CHAPTER XV. THE BATTLE OF WATERLOO, 1815.
Marshal Ney began the battle about two o'clock in the afternoon. He had at this time in hand about 16,000 infantry, nearly 2,000 cavalry, and 38 guns. The force which Napoleon nominally placed at his command exceeded 40,000 men. But more than one half of these consisted of the first French corps d'armee, under Count d'Erlon; and Ney was deprived of the use of this corps at the time that he most required it, in consequence of its receiving orders to march to the aid of the Emperor at Ligny. A magnificent body of heavy cavalry under Kellerman, nearly 5,000 strong, and several more battalions of artillery were added to Ney's army during the battle of Quatre Bras; but his effective infantry force never exceeded 16,000.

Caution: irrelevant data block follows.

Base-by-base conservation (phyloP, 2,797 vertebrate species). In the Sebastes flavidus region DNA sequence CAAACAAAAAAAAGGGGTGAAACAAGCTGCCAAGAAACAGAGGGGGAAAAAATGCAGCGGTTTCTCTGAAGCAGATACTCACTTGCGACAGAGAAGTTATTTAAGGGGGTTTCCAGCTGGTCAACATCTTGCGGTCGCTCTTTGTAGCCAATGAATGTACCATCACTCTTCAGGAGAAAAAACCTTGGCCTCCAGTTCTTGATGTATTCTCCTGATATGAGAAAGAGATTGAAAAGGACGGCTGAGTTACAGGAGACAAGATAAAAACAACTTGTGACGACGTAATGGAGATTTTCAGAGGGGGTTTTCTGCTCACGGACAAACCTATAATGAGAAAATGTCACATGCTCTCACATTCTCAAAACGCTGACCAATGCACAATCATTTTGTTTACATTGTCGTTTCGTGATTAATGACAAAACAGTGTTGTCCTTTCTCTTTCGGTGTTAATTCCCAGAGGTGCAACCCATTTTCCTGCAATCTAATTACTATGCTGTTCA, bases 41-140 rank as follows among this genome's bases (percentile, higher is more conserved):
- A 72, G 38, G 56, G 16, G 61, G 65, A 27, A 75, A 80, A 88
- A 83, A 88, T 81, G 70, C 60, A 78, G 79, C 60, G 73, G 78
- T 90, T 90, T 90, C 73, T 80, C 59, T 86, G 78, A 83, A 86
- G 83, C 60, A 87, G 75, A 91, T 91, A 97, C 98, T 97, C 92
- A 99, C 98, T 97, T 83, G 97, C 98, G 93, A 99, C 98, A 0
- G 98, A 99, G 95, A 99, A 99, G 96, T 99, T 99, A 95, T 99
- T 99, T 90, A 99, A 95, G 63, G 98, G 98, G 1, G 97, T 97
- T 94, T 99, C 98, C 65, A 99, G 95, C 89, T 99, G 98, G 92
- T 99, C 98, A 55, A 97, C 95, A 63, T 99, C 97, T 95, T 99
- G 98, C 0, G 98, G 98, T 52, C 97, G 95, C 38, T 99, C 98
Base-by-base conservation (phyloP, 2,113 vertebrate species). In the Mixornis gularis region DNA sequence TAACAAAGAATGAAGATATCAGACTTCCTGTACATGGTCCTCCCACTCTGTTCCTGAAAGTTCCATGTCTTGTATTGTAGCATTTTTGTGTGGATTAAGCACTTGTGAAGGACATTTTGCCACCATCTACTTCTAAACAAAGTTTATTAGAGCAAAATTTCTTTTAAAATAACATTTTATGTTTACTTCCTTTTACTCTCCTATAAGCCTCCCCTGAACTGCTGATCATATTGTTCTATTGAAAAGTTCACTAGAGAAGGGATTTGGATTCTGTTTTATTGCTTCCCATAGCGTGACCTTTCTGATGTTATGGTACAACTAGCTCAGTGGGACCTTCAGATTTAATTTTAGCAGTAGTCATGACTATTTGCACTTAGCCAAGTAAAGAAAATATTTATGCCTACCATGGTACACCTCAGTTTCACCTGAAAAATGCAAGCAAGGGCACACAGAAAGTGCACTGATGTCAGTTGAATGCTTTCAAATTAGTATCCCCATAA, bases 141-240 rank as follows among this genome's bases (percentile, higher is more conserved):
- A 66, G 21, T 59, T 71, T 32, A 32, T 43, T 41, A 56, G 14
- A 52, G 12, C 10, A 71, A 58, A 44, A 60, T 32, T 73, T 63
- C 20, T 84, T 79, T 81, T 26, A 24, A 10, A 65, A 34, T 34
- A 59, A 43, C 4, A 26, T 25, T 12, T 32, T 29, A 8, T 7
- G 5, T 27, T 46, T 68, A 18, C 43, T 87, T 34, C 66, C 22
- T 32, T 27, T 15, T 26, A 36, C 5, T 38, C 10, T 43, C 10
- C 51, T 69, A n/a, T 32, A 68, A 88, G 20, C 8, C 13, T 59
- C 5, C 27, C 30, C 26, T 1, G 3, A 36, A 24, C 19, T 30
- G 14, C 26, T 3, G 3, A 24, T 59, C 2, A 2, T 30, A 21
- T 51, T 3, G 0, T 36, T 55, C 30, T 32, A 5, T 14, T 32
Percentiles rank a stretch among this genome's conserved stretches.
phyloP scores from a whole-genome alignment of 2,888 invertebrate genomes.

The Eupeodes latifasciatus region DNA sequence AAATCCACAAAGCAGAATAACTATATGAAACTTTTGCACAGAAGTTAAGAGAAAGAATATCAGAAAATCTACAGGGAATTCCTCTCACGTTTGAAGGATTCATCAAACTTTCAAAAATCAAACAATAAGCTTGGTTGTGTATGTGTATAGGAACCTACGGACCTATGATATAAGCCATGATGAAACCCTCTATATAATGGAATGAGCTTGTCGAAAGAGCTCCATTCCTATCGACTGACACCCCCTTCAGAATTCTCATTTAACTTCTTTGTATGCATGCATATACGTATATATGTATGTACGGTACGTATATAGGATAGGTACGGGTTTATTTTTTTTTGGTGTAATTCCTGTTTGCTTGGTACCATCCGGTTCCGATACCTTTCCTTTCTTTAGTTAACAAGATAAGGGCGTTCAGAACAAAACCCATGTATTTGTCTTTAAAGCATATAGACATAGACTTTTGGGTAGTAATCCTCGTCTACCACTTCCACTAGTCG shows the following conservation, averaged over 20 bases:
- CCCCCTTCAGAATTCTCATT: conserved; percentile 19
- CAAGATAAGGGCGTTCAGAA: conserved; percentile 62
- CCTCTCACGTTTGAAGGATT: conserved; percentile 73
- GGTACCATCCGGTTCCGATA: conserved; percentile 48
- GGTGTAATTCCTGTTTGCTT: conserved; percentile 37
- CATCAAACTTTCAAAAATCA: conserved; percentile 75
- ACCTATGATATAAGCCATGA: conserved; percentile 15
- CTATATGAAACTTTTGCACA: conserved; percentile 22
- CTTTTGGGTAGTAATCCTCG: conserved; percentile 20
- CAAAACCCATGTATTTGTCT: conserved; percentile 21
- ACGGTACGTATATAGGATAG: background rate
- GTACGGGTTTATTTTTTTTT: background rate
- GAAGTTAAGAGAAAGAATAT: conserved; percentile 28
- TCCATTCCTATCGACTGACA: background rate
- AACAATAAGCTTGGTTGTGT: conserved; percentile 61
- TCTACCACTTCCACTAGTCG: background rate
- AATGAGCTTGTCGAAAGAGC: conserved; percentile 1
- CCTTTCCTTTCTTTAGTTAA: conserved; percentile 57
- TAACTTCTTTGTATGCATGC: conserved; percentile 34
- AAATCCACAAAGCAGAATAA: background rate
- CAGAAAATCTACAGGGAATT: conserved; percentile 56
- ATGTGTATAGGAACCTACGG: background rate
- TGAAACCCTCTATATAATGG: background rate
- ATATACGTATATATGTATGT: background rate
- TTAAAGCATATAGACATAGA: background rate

When the battle began, the greater part of the Duke's army was yet on its march towards Quatre Bras from Brussels and the other parts of its cantonments. The force of the Allies, actually in position there, consisted only of a Dutch and Belgian division of infantry, not quite 7,000 strong, with one battalion of foot, and one of horse-artillery. The Prince of Orange commanded them. A wood, called the Bois de Bossu, stretched along the right (or western) flank of the position of Quatre Bras; a farmhouse and building, called Gemiancourt, stood on some elevated ground in its front; and to the left (or east), were the inclosures of the village of Pierremont. The Prince of Orange endeavoured to secure these posts; but Ney carried Gemiancourt in the centre, and Pierremont on the east, and gained occupation of the southern part of the wood of Bossu. He ranged the chief part of his artillery on the high ground of Gemiancourt, whence it played throughout the action with most destructive effect upon the Allies. He was pressing forward to further advantages, when the fifth infantry division under Sir Thomas Picton and the Duke of Brunswick's corps appeared upon the scene. Wellington (who had returned to Quatre Bras from his interview with Blucher shortly before the arrival of these forces) restored the fight with them; and, as fresh troops of the Allies arrived, they were brought forward to stem the fierce attacks which Ney's columns and squadrons continued to make with unabated gallantry and zeal. The only cavalry of the anglo-allied army that reached Quatre Bras during the action, consisted of Dutch and Belgians, and a small force of Brunswickers, under their Duke, who was killed on the field. These proved wholly unable to encounter Kellerman's cuirassiers and Pire's lancers; the Dutch and Belgian infantry also gave way early in the engagement; so that the whole brunt of the battle fell on the British and German infantry. They sustained it nobly. Though repeatedly charged by the French cavalry, though exposed to the murderous fire of the French batteries, which from the heights of Gemiancourt sent shot and shell into the devoted squares whenever the French horseman withdrew, they not only repelled their assailants, but Kempt's and Pack's brigades, led, on by Picton, actually advanced against and through their charging foes, and with stern determination made good to the end of the day the ground which they had thus boldly won. Some, however, of the British regiments were during the confusion assailed by the French cavalry before they could form squares, and suffered severely. One regiment, the 92d, was almost wholly destroyed by the cuirassiers. A French private soldier, named Lami, of the 8th regiment of cuirassiers, captured one of the English colours, and presented it to Ney. It was a solitary trophy. The arrival of the English Guards about half- past six o'clock, enabled the Duke to recover the wood of Bossu, which the French had almost entirely won, and the possession of which by them would have enabled Ney to operate destructively upon the allied flank and rear. Not only was the wood of Bossu recovered on the British right, but the inclosures of Pierremont were also carried on the left. When night set in the French had been driven back on all points towards Frasne; but they still held the farm of Gemiancourt in front of the Duke's centre. Wellington and Muffling were unacquainted with the result of the collateral battle between Blucher and Napoleon, the cannonading of which had been distinctly audible at Quatre Bras throughout the afternoon and evening. The Duke observed to Muffling, that of course the two Allied armies would assume the offensive against the enemy on the morrow; and consequently, it would be better to capture the farm at once, instead of waiting till next morning. Muffling agreed in the Duke's views and Gemiancourt was forthwith attacked by the English and captured with little loss to its assailants. [Muffling, p. 242.]